He persisted day after day, week after week until I finally gave in. I stripped off my yoga pants and stood in there in my nothingness looking at him with the disgusted look of a woman who was being made to remove her favorite sweats, kick off her favorite slippers and put on real clothes to go out into public.
I donned my “mom” jeans and slipped on a sweater and fluffed my hair. Kahuna grabbed my hand and drug me to the car. We were off in a run to L.A. We drove up the freeway talking about our destination. What did it mean, what was it about?
We arrived at the theater, paid our matinee senior citizen discounted fare and stumbled through the dim theater to a couple of seats in the middle, not too close where our necks would break but close enough we could see without straining.
Mr. Shaydac had an accident which resulted in a concussion that caused him chronic and intense pain. It was through his feeling of helplessness and hopelessness that he found a new passion. He had a moment of clarity. He grabbed a 4 man crew and set out on a mission to research and document this epiphany. He meets and interviews a variety of remarkable people including scientist, philosophers academics, and men of faith such as David Suzuki, Noam Chomsky, Howard Zinn, Archbishop Desmond Tutu, Lynne McTaggart, Ray Anderson, John Francis, Coleman Barks, and Marc Ian Barasch. Shaydac asks these great thinkers the question what is wrong with this world and what can we do about it.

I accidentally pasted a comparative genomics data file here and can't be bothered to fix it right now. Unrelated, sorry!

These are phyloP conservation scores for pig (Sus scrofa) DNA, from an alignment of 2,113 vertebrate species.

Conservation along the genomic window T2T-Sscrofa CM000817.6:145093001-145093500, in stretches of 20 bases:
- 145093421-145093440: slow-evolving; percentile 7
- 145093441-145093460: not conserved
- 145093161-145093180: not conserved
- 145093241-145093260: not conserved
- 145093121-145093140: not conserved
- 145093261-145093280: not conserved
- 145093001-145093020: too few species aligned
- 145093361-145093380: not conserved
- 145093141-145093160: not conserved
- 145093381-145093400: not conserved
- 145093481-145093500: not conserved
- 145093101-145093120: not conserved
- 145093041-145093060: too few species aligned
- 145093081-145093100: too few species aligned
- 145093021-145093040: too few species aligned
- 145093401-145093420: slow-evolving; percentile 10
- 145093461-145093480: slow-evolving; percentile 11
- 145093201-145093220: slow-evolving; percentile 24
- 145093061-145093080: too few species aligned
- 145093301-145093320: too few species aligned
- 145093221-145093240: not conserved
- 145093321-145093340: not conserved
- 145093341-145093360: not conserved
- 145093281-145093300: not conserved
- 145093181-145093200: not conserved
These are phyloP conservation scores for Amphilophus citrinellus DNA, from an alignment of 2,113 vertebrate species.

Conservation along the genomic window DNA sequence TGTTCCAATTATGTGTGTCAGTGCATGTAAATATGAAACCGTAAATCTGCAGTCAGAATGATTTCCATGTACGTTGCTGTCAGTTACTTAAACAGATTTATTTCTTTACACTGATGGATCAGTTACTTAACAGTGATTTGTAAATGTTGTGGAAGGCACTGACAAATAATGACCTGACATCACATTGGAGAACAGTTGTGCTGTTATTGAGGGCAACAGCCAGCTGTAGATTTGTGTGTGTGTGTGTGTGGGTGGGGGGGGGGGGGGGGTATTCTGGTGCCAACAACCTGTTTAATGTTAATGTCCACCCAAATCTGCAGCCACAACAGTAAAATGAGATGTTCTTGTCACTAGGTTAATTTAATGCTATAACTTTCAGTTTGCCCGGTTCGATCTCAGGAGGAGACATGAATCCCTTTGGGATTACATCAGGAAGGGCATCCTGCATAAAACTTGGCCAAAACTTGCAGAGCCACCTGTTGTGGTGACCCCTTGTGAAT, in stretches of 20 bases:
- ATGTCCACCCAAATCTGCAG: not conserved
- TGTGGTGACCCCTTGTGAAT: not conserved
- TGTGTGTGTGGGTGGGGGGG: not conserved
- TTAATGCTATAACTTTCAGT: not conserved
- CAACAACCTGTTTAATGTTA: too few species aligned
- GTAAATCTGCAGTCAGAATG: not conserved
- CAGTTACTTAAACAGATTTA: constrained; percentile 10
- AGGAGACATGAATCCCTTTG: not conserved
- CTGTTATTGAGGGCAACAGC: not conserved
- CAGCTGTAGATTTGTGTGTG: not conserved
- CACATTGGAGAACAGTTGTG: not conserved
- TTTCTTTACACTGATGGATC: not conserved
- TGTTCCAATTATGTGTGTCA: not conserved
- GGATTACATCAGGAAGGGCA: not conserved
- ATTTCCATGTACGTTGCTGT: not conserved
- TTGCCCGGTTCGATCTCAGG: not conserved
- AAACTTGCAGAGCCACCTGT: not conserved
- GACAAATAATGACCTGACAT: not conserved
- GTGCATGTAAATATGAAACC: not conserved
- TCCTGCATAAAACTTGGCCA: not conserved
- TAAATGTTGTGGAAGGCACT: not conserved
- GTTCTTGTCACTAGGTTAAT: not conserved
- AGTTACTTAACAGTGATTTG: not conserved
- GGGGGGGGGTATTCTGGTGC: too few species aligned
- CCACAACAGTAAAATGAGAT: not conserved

The result is a life-affirming film that challenges our preconceptions about science, religion, spirituality and the irrepressible human spirit. It reminds us that what we do not only effects us but everyone. It tells us that we are truly not alone.
I am so glad that I shucked off my yoga togs and donned my city clothes. I highly recommend this film for anyone who asks themselves the hard questions. “When you ask what is wrong with this world, the answer is I AM”.